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Solutran, Inc. v. Elavon, Inc.

Check Processing Claims Held Patent-Ineligible As Abstract

Solutran, Inc. v. Elavon, Inc., __ F.3d __, 2019 WL 3418471 (Fed. Cir. July 30, 2019) (CHEN, Hughes, Stoll) (D. Minn.: Nelson) (3 of 5 stars)

Fed Cir reverses summary judgment that Elavon (part of U.S. Bank) was liable for patent infringement to Solutran. Solutran’s patent relates to the processing of paper checks in which check data is captured and digitized at the point of sale, and the merchant’s account credited before the paper check is actually received. The district court erred in denying U.S. Bank’s motion for summary judgment of invalidity under § 101. The opinion describes how the claims were directed to “the abstract idea of a crediting a merchant’s account as early as possible while electronically processing a check.” Op. at 7. Such claims were similar to those held abstract in Content Extraction & Transmission, 776 F.3d 1343 (Fed. Cir. 2014). The opinion rejects Solutran’s argument that the claims are directed to an improvement in computer operation (as in Enfish, 822 F.3d 1327 (Fed. Cir. 2016)). It also reasons that “the physicality of the paper checks being processed and transported is not by itself enough to exempt the claims from being directed to an abstract idea.” Op. at 11. Applying Alice step two, the claims lacked an inventive concept sufficient to confer patent-eligibility. Even if the claims were novel or nonobvious, such is insufficient per Synopsys, 839 F.3d 1138 (Fed. Cir. 2016). Solutran’s claims used a scanner and computer “to perform conventional activities the way they always have,” and so was insufficient to confer patentability. Op. at 14.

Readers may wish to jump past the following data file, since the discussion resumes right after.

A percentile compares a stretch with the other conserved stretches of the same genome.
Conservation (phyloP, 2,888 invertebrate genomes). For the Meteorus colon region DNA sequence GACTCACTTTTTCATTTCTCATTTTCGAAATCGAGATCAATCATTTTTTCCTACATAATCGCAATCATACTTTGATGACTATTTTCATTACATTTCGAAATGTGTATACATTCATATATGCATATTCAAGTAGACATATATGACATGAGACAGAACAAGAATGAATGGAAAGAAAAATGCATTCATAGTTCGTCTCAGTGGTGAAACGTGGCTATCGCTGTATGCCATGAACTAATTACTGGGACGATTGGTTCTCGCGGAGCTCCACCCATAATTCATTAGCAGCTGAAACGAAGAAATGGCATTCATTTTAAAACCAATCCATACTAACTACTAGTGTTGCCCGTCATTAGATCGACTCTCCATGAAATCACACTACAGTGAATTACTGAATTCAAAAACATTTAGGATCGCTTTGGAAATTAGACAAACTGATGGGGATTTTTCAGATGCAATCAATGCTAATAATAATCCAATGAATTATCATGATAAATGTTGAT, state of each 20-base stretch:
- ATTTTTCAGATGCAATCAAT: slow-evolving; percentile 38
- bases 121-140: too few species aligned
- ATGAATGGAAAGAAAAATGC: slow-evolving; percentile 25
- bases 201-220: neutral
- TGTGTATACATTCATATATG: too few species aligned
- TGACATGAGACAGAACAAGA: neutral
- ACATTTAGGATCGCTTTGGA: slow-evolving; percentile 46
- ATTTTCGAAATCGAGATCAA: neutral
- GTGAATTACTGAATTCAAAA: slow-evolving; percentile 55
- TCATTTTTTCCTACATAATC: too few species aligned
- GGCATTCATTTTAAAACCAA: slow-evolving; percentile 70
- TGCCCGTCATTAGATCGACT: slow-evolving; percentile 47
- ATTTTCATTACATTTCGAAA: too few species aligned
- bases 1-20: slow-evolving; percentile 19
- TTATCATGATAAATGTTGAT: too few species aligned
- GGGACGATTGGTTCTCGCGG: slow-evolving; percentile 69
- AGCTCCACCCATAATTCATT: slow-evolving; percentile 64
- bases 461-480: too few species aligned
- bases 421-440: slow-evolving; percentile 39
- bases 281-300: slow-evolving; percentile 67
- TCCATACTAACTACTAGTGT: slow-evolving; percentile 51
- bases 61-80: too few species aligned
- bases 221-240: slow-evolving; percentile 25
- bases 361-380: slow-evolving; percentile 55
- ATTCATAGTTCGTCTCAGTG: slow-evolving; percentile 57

KEYWORDS: SUBJECT-MATTER ELIGIBILITY; ABSTRACT IDEA